Cardiac Electrophysiology Consultants of South Texas, P.A.

Medical Center Tower I
7950 Floyd Curl Drive
Suite 803
San Antonio, TX 78229
tel: 210-615-9500
fax: 210-615-9600
email: office at
Specializing in the compassionate care of people who suffer from abnormalities of the electrical system of the heart Current Insurance Plans: We accept most major commercial insurance plans. Please call for details.
Medicare: We have opted out of Medicare, and are happy to care for Medicare beneficiaries on an affordable cash basis. Note: Federal law prohibits signing the Federally-mandated opt-out contract with a Medicare beneficiary who is in an emergency situation.
No insurance? No problem! Consider our affordable Fee for service (direct pay).
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General information about the heart for patients, their family members, and concerned laymen

Intervention Section Contents
Angioplasty and "Interventional" Cardiology
     Percutaneous transcoronary angioplasty, also known as "PTCA" or simply as angioplasty, is a technique by which blockages, or "stenoses", in the coronary arteries can be opened. Recall that coronary angiography merely "looks" at the stenoses. Angioplasty and related techniques can fix the stenoses.

In these techniques, a special catheter is positioned via the arteries and the aorta, into a coronary artery that is partially or completely blocked by atherosclerosis, thrombus (blood clot), or both. In "angioplasty", the special catheter has a deflated balloon on the end. This balloon is positioned so that it crosses the blockage. The balloon is then inflated, forcing the blockage open.

While these techniques offer the hope of improvement in the disease process and sometimes of freedom from most heart medicines, they are not perfect. The main problem is "restenosis": the blockages close down again over a period of weeks to months. With most techniques, about 20-50% of the blockages undergo restenosis. Usually, the process is slow and the person does not suffer a heart attack. Sometimes, however, the blockage returns quickly and a heart attack can follow. Also, during the procedure itself, the artery can close completely and can be treated only by emergency bypass grafting surgery. Emergency surgery carries a higher mortality, of course.

For these reasons, the decision of whether to perform an interventional technique and, if so, which one, should be left to a qualified cardiologist. These techniques are wonderful for most people who have them. The complications, however, can be quite serious.

Coronary Artery Bypass Grafting surgery
Coronary artery bypass grafting surgery is an operation in which the body's own blood vessels (leg veins and sometimes chest wall arteries) are moved from their original locations to feed the heart. In the case of veins, they are removed entirely from the legs and sewn so that one end receives blood from the aorta and the other end feeds the blood to a coronary artery beyond a blockage. In the case of arteries, one end is freed from the chest wall or (in a new method) from the stomach, and is sewn to a coronary artery so that the blood which flows through the artery now feeds the heart muscle instead of the chest wall or the stomach.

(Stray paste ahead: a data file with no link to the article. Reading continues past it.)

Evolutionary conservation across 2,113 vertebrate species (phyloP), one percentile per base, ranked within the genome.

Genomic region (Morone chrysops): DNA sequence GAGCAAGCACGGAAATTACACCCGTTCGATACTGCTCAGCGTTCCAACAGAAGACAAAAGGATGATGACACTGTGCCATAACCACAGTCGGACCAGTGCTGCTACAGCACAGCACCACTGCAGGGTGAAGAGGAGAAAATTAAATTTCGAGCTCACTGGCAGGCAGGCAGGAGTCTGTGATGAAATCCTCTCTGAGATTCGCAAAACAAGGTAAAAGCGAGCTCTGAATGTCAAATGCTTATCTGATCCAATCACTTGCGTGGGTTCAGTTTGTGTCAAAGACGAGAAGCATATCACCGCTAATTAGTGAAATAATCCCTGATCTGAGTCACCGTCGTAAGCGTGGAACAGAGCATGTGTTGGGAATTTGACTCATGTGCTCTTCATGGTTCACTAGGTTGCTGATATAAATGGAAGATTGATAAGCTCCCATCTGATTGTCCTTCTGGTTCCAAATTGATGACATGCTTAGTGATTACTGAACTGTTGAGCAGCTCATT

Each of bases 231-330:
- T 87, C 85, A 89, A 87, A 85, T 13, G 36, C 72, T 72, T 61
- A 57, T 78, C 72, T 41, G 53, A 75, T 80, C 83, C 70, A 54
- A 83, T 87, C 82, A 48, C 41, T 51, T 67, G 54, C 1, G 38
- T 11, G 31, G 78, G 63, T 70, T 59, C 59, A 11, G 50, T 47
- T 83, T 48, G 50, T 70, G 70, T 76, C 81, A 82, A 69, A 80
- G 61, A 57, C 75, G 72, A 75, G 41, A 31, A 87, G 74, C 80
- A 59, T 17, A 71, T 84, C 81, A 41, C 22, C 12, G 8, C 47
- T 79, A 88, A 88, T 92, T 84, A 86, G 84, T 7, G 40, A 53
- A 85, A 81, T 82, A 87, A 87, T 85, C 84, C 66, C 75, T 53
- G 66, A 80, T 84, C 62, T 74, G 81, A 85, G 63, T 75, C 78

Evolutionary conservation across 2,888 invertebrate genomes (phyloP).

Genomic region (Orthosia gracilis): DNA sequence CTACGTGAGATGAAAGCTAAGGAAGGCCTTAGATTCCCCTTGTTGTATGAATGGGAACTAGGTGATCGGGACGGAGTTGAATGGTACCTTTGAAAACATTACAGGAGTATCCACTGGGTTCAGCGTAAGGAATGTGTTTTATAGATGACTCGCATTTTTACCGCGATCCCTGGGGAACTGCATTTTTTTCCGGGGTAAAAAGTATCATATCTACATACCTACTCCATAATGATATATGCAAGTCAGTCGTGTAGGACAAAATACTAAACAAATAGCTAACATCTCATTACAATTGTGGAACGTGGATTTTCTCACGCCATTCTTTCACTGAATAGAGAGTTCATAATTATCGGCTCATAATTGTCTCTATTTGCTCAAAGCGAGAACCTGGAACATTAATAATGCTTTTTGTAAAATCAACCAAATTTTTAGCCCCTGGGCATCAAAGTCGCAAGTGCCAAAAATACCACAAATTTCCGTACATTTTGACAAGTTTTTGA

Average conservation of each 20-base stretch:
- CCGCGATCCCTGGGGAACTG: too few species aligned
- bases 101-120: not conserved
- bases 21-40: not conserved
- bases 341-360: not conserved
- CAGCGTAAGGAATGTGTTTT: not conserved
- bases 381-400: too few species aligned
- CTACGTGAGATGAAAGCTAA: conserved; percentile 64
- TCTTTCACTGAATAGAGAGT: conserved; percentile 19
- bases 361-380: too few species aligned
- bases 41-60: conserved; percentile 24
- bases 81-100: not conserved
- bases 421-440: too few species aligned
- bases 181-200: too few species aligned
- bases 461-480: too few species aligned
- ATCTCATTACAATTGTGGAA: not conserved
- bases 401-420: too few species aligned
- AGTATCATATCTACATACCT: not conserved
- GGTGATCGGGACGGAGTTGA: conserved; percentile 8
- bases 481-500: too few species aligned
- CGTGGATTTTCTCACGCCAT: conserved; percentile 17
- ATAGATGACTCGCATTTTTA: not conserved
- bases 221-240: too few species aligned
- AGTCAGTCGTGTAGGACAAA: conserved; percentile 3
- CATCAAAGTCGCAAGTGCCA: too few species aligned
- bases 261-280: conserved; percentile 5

This type of surgery is now routine, and can be performed safely even in patients older than 80 years. Good results, with mortality less than 1-3%, do require considerable training and experience.

The larger question is, who should undergo this surgery? The answer is clear in some cases. For example, people who have had a heart attack and who have blockages in all three of the coronary arteries, live longer if they have bypass grafting surgery than if they are treated with medications. The same is true for people who have a blockage in the "left main" coronary artery, which divides into the two arteries that feed most of the left ventricle. It is equally clear that people who have blockages only in one coronary artery (except the left main) should not have bypass grafting surgery unless they have angina that cannot be controlled any other way. The question of what people should do when they have blockages only in two of the three coronary arteries is still controversial. The advice of a skilled cardiologist is often helpful. (If you ask two, you may get two different opinions!)

Some people cannot have bypass grafting surgery because their heart muscle is too weak or because they are otherwise too sick. There are two important points to remember about this fact:

  • One surgeon's "high risk" patient is another surgeon's routine patient. If you really want to know, do ask several surgeons to make sure that you or your loved one really cannot undergo surgery safely.
  • Many people believe that their doctor told them they "could not have surgery" when, in fact, the doctor said that they "did not need surgery now". This is a very important difference. The second statement merely means that the blockages aren't bad enough to justify the risks of bypass surgery. In such cases, the people are often excellent candidates for surgery if they ever need it. So don't lose hope unless you are sure of what is being said (and, even then, be sure to get another opinion in case the first doctor is a chicken).
The experience of having bypass surgery and the risks thereof are best discussed with your doctor. If we put them here, you might not go to your doctor even though most people, if they really need surgery, do well and live a long time after all.

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